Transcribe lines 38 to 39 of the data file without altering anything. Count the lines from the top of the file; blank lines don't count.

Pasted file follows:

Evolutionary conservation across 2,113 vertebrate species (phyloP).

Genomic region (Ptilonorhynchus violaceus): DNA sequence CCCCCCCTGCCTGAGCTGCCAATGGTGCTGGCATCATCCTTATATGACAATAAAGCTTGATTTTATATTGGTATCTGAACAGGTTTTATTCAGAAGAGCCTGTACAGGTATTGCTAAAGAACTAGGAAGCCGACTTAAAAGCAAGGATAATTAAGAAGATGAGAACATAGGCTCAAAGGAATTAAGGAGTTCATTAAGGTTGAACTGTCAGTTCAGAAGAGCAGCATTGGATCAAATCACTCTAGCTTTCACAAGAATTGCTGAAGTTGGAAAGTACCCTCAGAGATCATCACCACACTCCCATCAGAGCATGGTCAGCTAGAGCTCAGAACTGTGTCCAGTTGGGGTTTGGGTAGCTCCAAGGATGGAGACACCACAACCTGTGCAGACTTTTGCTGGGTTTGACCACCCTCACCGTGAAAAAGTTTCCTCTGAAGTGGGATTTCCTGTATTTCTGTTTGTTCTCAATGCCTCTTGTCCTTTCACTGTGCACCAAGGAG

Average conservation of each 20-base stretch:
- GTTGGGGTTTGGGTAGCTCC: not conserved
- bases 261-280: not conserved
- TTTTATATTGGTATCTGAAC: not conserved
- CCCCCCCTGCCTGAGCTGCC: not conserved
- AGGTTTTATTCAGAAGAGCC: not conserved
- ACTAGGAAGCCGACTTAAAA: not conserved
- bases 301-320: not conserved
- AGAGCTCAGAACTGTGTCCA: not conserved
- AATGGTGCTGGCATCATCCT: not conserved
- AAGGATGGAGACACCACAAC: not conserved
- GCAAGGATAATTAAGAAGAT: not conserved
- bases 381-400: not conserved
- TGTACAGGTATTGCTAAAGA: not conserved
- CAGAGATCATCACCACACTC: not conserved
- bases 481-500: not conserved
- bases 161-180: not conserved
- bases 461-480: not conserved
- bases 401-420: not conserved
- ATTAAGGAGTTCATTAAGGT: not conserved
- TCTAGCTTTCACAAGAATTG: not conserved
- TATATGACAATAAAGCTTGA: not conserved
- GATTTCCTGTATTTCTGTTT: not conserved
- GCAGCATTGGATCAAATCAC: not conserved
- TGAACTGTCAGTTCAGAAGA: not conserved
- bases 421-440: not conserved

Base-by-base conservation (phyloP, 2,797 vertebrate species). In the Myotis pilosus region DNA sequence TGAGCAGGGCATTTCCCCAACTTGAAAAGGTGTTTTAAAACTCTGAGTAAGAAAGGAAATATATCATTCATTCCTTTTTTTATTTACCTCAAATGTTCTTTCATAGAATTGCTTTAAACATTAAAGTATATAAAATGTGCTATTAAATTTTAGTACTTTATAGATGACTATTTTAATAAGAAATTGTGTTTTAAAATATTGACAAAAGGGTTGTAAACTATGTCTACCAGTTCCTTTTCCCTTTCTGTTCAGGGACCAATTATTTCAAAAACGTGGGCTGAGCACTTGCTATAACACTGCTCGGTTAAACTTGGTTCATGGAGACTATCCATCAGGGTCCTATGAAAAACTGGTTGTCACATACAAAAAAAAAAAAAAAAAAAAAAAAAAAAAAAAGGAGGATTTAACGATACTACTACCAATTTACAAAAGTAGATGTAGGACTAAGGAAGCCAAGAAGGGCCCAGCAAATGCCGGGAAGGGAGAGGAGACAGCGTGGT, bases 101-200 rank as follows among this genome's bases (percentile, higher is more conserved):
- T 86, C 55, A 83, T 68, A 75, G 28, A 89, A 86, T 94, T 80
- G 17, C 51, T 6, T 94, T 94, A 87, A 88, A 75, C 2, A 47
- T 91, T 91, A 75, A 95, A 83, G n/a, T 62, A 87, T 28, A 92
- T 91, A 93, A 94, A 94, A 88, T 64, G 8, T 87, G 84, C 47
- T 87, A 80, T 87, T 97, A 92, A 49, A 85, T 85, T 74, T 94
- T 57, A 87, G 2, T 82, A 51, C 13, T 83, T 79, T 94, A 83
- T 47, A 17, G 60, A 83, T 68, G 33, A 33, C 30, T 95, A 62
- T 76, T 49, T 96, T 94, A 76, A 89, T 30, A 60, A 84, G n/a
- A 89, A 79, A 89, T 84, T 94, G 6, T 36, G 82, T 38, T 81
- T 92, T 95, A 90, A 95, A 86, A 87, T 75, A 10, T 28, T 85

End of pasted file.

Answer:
- A 89, A 79, A 89, T 84, T 94, G 6, T 36, G 82, T 38, T 81
- T 92, T 95, A 90, A 95, A 86, A 87, T 75, A 10, T 28, T 85